The term ‘Global South‘ originally referred to the geographical regions of Latin America, Asia, Africa, and Oceania. It was first coined by the French demographer ‘Alfred Savvy’ in 1952 along with a reference of ‘Tiers Monde’ (third world) that pointed towards remaining countries outside the two hegemonies at the time, the US & Soviet Union.
The concept behind this word has extensions rooting out to its geographical, political, and social implications. In world-historical accounts such as the cold war, one point resulted in geographical subjugation of third-world countries and its exploitation. The first time when ‘Global South’ was put forth in a contemporary political sense was in 1969 by Carl Oglesby.
Marked by lower quality democracies and its developing period, the ‘Global South’ eventually turned into a bank of talented & skilled cheap labor. Neo-colonialism has been in play throughout history resulting in slowing down the development in third world countries and helping the developed ones to shine!
Currently, the sad reality is such that even the developed countries to varying degrees have an underclass/homeless/Indigenous population and massive amounts of people who live under the poverty line. Colonialism’s legacy has not only had and continues to have detrimental effects on its previous subjects and present-day global workforce, but the rot of such inherited habits and privilege has also created an underclass of disadvantaged and disenfranchised people in the present day so-called ‘First World.’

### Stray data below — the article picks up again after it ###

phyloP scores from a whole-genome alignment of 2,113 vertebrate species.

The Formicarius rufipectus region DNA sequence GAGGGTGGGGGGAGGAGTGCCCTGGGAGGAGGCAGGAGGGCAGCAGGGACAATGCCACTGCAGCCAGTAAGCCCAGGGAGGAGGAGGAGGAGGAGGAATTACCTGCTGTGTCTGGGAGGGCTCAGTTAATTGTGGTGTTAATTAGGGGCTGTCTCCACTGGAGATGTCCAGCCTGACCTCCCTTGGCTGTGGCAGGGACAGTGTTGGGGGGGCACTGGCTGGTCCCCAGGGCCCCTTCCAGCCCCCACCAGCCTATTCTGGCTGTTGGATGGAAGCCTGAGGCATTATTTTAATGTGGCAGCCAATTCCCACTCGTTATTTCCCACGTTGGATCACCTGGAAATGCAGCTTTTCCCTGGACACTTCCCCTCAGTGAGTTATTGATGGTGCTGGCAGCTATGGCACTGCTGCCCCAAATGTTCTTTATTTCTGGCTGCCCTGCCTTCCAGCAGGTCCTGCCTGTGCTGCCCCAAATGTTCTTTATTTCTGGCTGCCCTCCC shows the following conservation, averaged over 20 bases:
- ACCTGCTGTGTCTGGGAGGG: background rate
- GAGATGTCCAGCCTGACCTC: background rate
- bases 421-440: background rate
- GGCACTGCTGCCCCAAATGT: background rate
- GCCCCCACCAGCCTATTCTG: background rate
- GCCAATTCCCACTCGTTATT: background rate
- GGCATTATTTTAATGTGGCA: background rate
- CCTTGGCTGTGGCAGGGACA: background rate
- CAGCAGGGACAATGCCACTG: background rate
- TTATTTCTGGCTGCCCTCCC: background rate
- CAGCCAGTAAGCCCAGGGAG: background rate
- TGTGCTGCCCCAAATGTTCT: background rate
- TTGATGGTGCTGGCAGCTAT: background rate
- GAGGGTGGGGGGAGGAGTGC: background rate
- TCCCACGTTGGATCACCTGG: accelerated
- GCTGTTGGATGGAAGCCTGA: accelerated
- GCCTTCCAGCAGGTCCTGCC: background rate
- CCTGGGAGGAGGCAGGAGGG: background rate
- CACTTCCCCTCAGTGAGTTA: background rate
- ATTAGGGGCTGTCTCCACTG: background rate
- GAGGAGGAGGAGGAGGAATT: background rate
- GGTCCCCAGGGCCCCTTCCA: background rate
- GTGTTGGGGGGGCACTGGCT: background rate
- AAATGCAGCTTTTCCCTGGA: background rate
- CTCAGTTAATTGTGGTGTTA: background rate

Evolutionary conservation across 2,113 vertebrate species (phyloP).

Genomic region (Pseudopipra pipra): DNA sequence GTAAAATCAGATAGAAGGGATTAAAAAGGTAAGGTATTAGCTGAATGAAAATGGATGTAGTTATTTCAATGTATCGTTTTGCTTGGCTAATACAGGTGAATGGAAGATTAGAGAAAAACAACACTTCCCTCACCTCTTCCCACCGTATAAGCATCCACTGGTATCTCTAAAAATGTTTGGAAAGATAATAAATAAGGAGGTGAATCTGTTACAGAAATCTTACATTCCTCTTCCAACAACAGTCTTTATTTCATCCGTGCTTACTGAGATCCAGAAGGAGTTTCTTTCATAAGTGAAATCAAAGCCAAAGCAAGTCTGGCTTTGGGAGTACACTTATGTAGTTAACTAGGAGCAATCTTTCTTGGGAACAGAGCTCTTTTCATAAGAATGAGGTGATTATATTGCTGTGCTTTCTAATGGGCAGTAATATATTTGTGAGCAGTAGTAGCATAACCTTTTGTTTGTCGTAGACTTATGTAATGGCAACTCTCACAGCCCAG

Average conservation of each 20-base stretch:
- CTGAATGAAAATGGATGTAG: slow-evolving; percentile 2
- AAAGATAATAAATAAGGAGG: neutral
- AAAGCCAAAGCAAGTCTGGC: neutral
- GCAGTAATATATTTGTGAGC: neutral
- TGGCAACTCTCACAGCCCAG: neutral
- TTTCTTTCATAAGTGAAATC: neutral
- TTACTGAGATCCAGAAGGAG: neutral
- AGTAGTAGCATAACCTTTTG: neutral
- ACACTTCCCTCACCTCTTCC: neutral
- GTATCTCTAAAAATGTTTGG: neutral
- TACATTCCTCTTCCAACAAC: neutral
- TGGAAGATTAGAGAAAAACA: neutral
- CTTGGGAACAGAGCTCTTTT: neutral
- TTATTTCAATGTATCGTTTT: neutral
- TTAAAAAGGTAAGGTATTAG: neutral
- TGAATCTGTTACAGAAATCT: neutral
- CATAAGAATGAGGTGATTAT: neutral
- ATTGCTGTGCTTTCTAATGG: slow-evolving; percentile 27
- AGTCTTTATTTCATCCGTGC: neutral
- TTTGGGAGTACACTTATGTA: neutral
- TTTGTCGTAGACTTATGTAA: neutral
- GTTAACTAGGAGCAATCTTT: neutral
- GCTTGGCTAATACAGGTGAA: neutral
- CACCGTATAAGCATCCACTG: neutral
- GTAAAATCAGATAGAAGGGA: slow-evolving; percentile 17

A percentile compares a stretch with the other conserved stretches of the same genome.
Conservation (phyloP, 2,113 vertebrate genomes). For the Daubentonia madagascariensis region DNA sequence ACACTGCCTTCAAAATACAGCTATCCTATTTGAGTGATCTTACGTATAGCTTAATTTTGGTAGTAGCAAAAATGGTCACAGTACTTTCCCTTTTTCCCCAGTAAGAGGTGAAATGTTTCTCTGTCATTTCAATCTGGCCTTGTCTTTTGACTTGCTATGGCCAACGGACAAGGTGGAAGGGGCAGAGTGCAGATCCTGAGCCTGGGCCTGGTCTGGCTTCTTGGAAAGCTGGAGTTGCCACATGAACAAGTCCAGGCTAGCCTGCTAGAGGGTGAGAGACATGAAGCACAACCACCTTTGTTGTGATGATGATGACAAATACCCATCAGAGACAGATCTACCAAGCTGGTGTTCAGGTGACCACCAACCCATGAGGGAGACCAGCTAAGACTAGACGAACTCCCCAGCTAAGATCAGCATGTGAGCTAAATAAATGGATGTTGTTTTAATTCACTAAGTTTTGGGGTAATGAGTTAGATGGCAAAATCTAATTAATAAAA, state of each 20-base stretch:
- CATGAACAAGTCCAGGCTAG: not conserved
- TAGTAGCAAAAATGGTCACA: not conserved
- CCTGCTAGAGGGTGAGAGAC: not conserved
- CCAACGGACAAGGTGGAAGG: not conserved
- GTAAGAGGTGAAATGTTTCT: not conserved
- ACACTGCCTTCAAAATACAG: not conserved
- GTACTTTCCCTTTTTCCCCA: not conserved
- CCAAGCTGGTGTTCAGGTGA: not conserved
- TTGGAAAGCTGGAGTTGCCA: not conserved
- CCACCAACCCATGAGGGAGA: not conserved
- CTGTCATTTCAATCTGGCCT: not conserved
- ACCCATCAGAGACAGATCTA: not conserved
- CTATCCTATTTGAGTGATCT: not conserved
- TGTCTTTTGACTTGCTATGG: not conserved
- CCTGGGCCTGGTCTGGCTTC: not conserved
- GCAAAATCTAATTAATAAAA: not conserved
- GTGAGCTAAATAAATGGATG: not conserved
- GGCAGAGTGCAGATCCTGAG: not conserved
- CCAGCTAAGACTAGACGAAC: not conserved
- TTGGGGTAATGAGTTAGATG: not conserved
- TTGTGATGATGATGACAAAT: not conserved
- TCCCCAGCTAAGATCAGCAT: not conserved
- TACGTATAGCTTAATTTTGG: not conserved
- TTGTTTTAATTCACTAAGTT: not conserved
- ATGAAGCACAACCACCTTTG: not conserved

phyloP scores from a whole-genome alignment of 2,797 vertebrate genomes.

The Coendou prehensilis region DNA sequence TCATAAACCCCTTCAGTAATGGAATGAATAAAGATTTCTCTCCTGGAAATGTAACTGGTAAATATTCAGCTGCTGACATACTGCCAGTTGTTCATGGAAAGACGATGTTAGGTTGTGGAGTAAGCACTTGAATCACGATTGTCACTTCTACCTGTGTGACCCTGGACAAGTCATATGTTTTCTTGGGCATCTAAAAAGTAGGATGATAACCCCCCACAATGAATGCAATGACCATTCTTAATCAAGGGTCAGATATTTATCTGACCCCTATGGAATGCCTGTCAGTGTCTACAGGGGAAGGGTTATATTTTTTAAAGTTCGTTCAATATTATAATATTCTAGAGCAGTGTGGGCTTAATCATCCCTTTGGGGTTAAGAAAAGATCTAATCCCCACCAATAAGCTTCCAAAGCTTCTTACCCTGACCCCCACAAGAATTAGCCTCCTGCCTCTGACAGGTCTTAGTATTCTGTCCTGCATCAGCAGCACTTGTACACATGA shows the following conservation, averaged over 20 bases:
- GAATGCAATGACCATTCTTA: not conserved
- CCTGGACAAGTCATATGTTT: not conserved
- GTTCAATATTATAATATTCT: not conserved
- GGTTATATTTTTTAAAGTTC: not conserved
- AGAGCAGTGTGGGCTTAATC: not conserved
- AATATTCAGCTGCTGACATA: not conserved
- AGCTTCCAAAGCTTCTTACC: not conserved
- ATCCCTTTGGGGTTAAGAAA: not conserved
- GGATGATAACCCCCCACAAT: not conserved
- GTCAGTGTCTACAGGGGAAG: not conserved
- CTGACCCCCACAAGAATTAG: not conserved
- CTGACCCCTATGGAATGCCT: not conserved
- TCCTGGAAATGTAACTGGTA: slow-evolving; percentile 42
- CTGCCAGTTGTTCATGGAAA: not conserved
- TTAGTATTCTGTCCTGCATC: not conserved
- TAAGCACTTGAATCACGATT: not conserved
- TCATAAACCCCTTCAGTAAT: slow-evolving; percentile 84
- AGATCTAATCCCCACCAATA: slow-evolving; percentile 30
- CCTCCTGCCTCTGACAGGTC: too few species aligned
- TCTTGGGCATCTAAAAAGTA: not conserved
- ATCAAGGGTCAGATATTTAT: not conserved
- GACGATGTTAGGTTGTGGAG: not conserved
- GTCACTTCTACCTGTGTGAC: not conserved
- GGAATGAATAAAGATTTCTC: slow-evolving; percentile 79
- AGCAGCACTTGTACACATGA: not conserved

T (aka ‘Timothy Bartsch’) wrote his first song ‘Southern Time’ in 1997 as he turned 21 a few months after discovering he was HIV positive. He just started his cello studies in Germany when he heard the bad news. His life-long dream to study the cello in Germany was over after only one semester. He came back to his mother in Vancouver, Canada, and started to write songs and sing. His HIV specialist at the time introduced him to the new life-saving medications that were-to-be but could only promise T that if he did take them correctly, 10 years, maybe more, to live.